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Navigable Space Construction and Exploration

Navigation with onboard sensors is an essential function for robots. We develop navigable-space construction methods from perception inputs (e.g., cameras) and also local navigation motion planing approaches in complex, unstructured environments.

Navigable Space Segmentation for Autonomous Visual Navigation:

A crucial capability for mobile robots to navigate in unknown environments is to construct obstacle-free space where the robot could move without collision. Roboticists have been developing methods for detecting such free space with the ray tracing of LiDAR beams to build occupancy maps in 2D or 3D space. Mapping methods with LiDAR require processing of large point cloud data, especially when a high-resolution LiDAR is used. As a much less expensive alternative, cameras have also been widely used for free space detection by leveraging deep neural networks (DNNs) to perform multi-class or binary-class segmentation of images.

Left: We use the Intel T265 for localization and the Intel RealSense D435i for computing the surface normal images which are the inputs to our perception model.. Right: Different visual information may provide information on different aspects of the surrounding environment. .

However, most existing DNN-based methods are built on a supervised-learning paradigm and rely on annotated datasets. The datasets usually contain a large amount of pixel-level annotated segmented images, which are prohibitively expensive and time-consuming to obtain for robotic applications in outdoor environments. To overcome limitations of fully-supervised learning, we have been developing a new deep model based on variational auto-encoders. We target a representation learning-based framework to enable robots to learn navigable space segmentation in an unsupervised manner, and we aim at learning a polyline representation that compactly outlines the desired navigable space boundary. This is different from prevalent segmentation techniques which heavily rely on supervised learning strategies and typically demand immense pixel-level annotated images. We also developed a visual receding horizon planning method that uses the learned navigable space and a Scaled Euclidean Distance Field (SEDF) to achieve autonomous navigation without an explicit map.

We deploy our robot in a cluttered environment and the robot can efficiently avoid the obstacles and arrive at a predefined goal without constructing an explicit map.

Navigable Space Construction from Sparse and Noisy Visual SLAM Map Points:

We are also interested in creating navigable space from cluttered point clouds generated by low-end sensors with high sparsity and noise.

Navigable space might be easily identified if the sensors are accurate and with high resolution. However, in many cases only low-quality sensors (e.g., low-end LiDAR or sonar systems) are available due to the constraints of sensor costs or dimensions, and with low-end sensors the environment can only be represented as a set of points (also known as point clouds or map points) that can be extremely sparse and noisy. For example, if the range sensors are noisy and/or the environmental features are barren and poor, the produced map points can be extremely irregular, resulting in significant difficulty for describing 3D objects and planning motion therein. Specifically, there are a couple of challenges: (1) Large noise on point position. Ideally, the map points of a surface (e.g., a wall) should form a plane, but in reality the obtained map points can be scattered randomly in 3D around the surface area, leading to great difficulty for reconstructing a surface. (2) Misleading information. Different from conventional data processing methods where a small number of outliers are viewed as noisy points, in our context the outliers could take a big fraction and cannot be simply discarded. (3) High variation on point density. Due to the sensors’ mechanical limitations such as vertical scanning angle of LiDARs or field of view of cameras, the points may fail to distribute evenly across the map. There might be some places that have dense points while others have too few.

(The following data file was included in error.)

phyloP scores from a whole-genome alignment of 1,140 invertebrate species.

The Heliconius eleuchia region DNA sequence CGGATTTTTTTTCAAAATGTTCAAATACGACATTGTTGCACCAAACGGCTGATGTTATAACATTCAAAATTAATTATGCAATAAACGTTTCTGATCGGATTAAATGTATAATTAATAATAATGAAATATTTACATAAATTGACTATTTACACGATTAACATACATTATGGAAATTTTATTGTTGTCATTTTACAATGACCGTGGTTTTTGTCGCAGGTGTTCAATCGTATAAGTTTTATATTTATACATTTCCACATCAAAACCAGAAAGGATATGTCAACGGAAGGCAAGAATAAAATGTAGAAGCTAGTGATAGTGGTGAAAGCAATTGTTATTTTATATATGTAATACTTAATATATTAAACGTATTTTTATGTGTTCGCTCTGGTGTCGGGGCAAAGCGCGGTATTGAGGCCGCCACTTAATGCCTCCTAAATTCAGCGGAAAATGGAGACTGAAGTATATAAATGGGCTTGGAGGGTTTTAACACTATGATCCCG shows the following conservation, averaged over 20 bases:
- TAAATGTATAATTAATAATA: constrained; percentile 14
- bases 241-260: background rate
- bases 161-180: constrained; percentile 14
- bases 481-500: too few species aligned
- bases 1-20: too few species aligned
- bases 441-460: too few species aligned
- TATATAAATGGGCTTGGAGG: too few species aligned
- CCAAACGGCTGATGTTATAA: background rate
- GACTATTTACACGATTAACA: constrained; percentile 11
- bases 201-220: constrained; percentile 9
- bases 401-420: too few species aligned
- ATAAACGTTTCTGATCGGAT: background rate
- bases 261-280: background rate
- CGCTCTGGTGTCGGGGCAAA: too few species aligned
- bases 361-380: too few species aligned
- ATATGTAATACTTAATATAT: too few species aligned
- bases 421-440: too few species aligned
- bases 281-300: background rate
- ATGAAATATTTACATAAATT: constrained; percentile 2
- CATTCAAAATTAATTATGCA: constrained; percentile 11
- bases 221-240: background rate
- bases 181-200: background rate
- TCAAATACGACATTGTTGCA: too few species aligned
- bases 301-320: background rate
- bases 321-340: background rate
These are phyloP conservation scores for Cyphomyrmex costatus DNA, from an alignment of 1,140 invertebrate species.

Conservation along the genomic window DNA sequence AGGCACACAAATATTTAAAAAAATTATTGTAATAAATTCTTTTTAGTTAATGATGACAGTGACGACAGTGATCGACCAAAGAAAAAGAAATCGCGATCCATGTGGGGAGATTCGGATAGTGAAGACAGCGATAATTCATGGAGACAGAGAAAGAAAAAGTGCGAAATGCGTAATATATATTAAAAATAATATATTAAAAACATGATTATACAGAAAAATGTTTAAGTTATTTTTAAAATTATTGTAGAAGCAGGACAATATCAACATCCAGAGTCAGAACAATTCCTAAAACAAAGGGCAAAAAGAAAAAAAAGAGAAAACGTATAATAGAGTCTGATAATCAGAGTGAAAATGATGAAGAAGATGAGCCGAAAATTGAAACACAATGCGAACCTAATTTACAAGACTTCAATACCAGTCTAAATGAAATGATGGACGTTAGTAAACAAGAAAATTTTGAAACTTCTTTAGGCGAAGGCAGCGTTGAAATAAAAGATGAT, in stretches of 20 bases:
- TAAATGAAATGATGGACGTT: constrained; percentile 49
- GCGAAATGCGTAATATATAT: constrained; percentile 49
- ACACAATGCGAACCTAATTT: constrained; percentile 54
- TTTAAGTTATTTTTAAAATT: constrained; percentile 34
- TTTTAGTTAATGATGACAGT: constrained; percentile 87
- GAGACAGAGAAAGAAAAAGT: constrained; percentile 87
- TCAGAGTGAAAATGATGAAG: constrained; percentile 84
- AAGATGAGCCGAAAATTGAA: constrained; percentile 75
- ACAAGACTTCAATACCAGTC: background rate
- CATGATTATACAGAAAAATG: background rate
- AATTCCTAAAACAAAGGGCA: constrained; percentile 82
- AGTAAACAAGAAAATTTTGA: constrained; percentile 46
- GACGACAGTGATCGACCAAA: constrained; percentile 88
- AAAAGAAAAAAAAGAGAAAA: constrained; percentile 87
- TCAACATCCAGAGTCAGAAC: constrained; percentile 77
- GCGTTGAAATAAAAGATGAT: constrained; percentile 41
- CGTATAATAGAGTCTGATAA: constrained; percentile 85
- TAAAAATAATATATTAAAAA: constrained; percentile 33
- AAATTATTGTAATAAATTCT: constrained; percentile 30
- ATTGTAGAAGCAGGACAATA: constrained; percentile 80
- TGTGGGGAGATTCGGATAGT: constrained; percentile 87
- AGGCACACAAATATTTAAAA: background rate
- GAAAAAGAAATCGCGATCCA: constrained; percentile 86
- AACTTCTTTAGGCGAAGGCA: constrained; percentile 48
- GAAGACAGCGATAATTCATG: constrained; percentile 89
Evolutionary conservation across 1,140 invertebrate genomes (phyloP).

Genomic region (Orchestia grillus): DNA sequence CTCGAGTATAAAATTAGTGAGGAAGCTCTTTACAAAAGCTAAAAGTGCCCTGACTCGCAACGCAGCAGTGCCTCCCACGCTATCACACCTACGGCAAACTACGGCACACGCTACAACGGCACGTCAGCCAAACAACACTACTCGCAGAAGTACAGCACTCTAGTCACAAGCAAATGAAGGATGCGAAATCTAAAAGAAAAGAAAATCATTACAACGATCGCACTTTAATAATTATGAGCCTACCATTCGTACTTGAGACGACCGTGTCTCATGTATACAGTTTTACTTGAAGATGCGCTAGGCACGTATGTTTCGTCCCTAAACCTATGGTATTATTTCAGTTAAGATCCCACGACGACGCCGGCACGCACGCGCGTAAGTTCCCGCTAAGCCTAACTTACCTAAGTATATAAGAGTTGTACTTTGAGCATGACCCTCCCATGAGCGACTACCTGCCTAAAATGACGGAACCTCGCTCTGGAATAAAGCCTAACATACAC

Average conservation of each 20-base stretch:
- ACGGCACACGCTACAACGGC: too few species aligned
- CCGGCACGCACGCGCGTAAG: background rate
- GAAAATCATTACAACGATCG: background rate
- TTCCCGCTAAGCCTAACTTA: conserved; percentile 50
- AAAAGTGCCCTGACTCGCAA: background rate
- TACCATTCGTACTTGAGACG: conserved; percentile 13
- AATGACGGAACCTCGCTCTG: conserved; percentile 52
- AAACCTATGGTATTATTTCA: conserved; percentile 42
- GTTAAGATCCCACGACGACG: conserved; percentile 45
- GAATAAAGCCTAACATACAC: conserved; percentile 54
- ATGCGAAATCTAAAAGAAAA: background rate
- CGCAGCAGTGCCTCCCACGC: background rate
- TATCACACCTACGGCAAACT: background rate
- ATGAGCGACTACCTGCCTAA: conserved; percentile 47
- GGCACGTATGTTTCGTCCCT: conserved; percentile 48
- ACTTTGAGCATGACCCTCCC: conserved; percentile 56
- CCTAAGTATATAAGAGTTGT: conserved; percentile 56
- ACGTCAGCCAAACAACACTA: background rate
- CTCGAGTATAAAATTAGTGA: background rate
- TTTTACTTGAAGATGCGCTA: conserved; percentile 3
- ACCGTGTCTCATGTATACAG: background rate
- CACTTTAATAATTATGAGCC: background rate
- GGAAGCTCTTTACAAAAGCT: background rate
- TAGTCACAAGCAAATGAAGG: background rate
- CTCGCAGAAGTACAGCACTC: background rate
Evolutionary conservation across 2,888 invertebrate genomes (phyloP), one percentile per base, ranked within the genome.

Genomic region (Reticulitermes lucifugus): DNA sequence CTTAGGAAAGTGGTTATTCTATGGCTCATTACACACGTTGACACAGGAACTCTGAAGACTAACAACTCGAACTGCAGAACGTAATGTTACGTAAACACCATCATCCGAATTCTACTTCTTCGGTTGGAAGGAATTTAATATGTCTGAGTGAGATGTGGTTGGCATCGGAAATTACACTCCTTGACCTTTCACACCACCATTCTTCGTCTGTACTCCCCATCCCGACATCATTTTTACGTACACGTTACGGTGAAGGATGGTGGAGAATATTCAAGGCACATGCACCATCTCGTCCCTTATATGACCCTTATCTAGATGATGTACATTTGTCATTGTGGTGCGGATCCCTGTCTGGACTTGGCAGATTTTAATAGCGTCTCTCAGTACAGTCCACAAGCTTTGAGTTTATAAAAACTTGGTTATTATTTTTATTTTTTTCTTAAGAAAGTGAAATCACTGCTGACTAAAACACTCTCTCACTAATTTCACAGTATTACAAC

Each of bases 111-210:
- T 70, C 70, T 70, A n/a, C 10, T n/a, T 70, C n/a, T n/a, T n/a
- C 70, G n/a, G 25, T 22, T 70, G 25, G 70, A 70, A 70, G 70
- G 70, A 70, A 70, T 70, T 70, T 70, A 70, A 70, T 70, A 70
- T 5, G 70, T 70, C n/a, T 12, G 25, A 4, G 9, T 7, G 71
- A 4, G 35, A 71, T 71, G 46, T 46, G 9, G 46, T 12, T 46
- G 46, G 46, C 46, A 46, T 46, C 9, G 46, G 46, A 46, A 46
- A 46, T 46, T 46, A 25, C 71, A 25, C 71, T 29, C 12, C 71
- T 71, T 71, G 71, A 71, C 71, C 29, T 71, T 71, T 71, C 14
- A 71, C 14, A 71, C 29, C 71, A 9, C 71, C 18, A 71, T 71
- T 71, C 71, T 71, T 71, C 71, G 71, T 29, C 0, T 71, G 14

We developed a method to extract navigable space in the "convex" form from a point cloud. Our basic idea is to conservatively extract navigable space by regulating given sparse and noisy map points, the result of which can then be used for subsequent navigation planning and motion control tasks. Our method incrementally seeds and creates local convex regions free of obstacle points along robot's trajectory. Then a dense version of the point cloud is reconstructed through a map point regulation process where the original noisy map points are first projected onto a series of local convex hull surfaces, after which those points falling inside the convex hulls are culled.

(a) The original map point cloud generated by a sparse visual SLAM method. (b) After filtering out outlier (distant) points, the free space is computed. The free space consists of a series of overlapping convex hulls which capture the shape of the free space while excluding any points inside. (c) For better visualization and environmental abstraction, we regulate the original noisy map points by projecting them onto the facets of the convex hulls. (d) The projected point cloud is further refined to be denser and smoother.

Left: details of regulated map points. Right: smoothed map for KITTI dataset.

YouTube link:

Related Papers:

  • "Navigable Space Construction from Sparse Noisy Point Clouds". Zheng Chen, Lantao Liu. IEEE Robotics and Automation Letters (RA-L). 2021.
  • "A Visual Feature based Obstacle Avoidance Method for Autonomous Navigation". Zheng Chen, Malintha Fernando, Lantao Liu. 48th Annual IEEE Applied Imagery and Pattern Recognition (AIPR) Workshop: Cognition, Collaboration, and Cloud. Washington, D.C., 2019.